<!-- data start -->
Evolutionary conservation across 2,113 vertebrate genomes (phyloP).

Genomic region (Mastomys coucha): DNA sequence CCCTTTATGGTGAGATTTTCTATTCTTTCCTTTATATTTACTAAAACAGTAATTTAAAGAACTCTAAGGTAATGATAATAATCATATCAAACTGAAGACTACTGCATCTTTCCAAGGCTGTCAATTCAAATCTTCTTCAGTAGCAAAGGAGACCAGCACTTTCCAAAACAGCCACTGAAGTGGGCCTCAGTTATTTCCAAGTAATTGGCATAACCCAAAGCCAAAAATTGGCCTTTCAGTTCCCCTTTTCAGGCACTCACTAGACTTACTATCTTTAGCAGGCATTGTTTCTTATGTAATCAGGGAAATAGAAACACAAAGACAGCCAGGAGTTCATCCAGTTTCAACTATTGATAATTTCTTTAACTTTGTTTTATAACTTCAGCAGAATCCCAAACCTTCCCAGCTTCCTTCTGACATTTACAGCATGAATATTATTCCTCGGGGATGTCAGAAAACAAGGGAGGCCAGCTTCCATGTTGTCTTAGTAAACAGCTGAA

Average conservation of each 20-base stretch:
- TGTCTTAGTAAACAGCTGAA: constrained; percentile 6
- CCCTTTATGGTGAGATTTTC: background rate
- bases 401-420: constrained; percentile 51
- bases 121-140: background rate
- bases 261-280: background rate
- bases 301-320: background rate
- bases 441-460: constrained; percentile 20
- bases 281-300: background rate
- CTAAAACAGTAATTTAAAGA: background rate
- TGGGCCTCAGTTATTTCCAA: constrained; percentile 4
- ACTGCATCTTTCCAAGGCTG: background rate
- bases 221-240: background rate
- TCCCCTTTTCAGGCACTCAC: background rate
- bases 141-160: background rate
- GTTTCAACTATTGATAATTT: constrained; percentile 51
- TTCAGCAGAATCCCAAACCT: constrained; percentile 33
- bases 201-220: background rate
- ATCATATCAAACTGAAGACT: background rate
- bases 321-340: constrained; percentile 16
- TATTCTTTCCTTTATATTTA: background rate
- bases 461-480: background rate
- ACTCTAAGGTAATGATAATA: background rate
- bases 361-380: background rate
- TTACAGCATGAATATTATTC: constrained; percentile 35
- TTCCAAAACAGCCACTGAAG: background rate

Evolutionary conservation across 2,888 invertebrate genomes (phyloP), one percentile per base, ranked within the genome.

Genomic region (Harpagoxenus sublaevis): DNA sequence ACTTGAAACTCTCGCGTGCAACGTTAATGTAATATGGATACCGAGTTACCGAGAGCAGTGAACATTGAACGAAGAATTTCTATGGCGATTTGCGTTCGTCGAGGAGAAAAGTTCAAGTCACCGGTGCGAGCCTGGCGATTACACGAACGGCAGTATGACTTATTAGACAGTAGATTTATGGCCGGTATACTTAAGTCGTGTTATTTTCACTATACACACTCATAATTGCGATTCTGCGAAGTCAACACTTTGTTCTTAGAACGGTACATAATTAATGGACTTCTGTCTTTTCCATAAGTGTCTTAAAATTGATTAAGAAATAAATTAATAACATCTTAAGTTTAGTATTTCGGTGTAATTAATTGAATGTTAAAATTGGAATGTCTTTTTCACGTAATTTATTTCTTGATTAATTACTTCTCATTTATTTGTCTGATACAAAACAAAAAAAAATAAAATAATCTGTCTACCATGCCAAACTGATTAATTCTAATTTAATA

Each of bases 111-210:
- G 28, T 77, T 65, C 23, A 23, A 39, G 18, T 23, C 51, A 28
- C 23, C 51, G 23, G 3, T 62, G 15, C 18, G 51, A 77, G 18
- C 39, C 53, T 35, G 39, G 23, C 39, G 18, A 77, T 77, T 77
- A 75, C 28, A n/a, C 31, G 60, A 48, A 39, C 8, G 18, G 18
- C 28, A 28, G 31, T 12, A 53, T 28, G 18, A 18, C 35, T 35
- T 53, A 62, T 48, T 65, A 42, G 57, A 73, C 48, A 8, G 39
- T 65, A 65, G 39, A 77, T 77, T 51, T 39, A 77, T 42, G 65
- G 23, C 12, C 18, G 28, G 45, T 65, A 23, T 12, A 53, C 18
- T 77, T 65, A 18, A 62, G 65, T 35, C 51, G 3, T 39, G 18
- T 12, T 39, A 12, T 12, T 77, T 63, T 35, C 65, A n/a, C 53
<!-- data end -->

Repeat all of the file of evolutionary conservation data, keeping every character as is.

Evolutionary conservation across 2,113 vertebrate genomes (phyloP).

Genomic region (Mastomys coucha): DNA sequence CCCTTTATGGTGAGATTTTCTATTCTTTCCTTTATATTTACTAAAACAGTAATTTAAAGAACTCTAAGGTAATGATAATAATCATATCAAACTGAAGACTACTGCATCTTTCCAAGGCTGTCAATTCAAATCTTCTTCAGTAGCAAAGGAGACCAGCACTTTCCAAAACAGCCACTGAAGTGGGCCTCAGTTATTTCCAAGTAATTGGCATAACCCAAAGCCAAAAATTGGCCTTTCAGTTCCCCTTTTCAGGCACTCACTAGACTTACTATCTTTAGCAGGCATTGTTTCTTATGTAATCAGGGAAATAGAAACACAAAGACAGCCAGGAGTTCATCCAGTTTCAACTATTGATAATTTCTTTAACTTTGTTTTATAACTTCAGCAGAATCCCAAACCTTCCCAGCTTCCTTCTGACATTTACAGCATGAATATTATTCCTCGGGGATGTCAGAAAACAAGGGAGGCCAGCTTCCATGTTGTCTTAGTAAACAGCTGAA

Average conservation of each 20-base stretch:
- TGTCTTAGTAAACAGCTGAA: constrained; percentile 6
- CCCTTTATGGTGAGATTTTC: background rate
- bases 401-420: constrained; percentile 51
- bases 121-140: background rate
- bases 261-280: background rate
- bases 301-320: background rate
- bases 441-460: constrained; percentile 20
- bases 281-300: background rate
- CTAAAACAGTAATTTAAAGA: background rate
- TGGGCCTCAGTTATTTCCAA: constrained; percentile 4
- ACTGCATCTTTCCAAGGCTG: background rate
- bases 221-240: background rate
- TCCCCTTTTCAGGCACTCAC: background rate
- bases 141-160: background rate
- GTTTCAACTATTGATAATTT: constrained; percentile 51
- TTCAGCAGAATCCCAAACCT: constrained; percentile 33
- bases 201-220: background rate
- ATCATATCAAACTGAAGACT: background rate
- bases 321-340: constrained; percentile 16
- TATTCTTTCCTTTATATTTA: background rate
- bases 461-480: background rate
- ACTCTAAGGTAATGATAATA: background rate
- bases 361-380: background rate
- TTACAGCATGAATATTATTC: constrained; percentile 35
- TTCCAAAACAGCCACTGAAG: background rate

Evolutionary conservation across 2,888 invertebrate genomes (phyloP), one percentile per base, ranked within the genome.

Genomic region (Harpagoxenus sublaevis): DNA sequence ACTTGAAACTCTCGCGTGCAACGTTAATGTAATATGGATACCGAGTTACCGAGAGCAGTGAACATTGAACGAAGAATTTCTATGGCGATTTGCGTTCGTCGAGGAGAAAAGTTCAAGTCACCGGTGCGAGCCTGGCGATTACACGAACGGCAGTATGACTTATTAGACAGTAGATTTATGGCCGGTATACTTAAGTCGTGTTATTTTCACTATACACACTCATAATTGCGATTCTGCGAAGTCAACACTTTGTTCTTAGAACGGTACATAATTAATGGACTTCTGTCTTTTCCATAAGTGTCTTAAAATTGATTAAGAAATAAATTAATAACATCTTAAGTTTAGTATTTCGGTGTAATTAATTGAATGTTAAAATTGGAATGTCTTTTTCACGTAATTTATTTCTTGATTAATTACTTCTCATTTATTTGTCTGATACAAAACAAAAAAAAATAAAATAATCTGTCTACCATGCCAAACTGATTAATTCTAATTTAATA

Each of bases 111-210:
- G 28, T 77, T 65, C 23, A 23, A 39, G 18, T 23, C 51, A 28
- C 23, C 51, G 23, G 3, T 62, G 15, C 18, G 51, A 77, G 18
- C 39, C 53, T 35, G 39, G 23, C 39, G 18, A 77, T 77, T 77
- A 75, C 28, A n/a, C 31, G 60, A 48, A 39, C 8, G 18, G 18
- C 28, A 28, G 31, T 12, A 53, T 28, G 18, A 18, C 35, T 35
- T 53, A 62, T 48, T 65, A 42, G 57, A 73, C 48, A 8, G 39
- T 65, A 65, G 39, A 77, T 77, T 51, T 39, A 77, T 42, G 65
- G 23, C 12, C 18, G 28, G 45, T 65, A 23, T 12, A 53, C 18
- T 77, T 65, A 18, A 62, G 65, T 35, C 51, G 3, T 39, G 18
- T 12, T 39, A 12, T 12, T 77, T 63, T 35, C 65, A n/a, C 53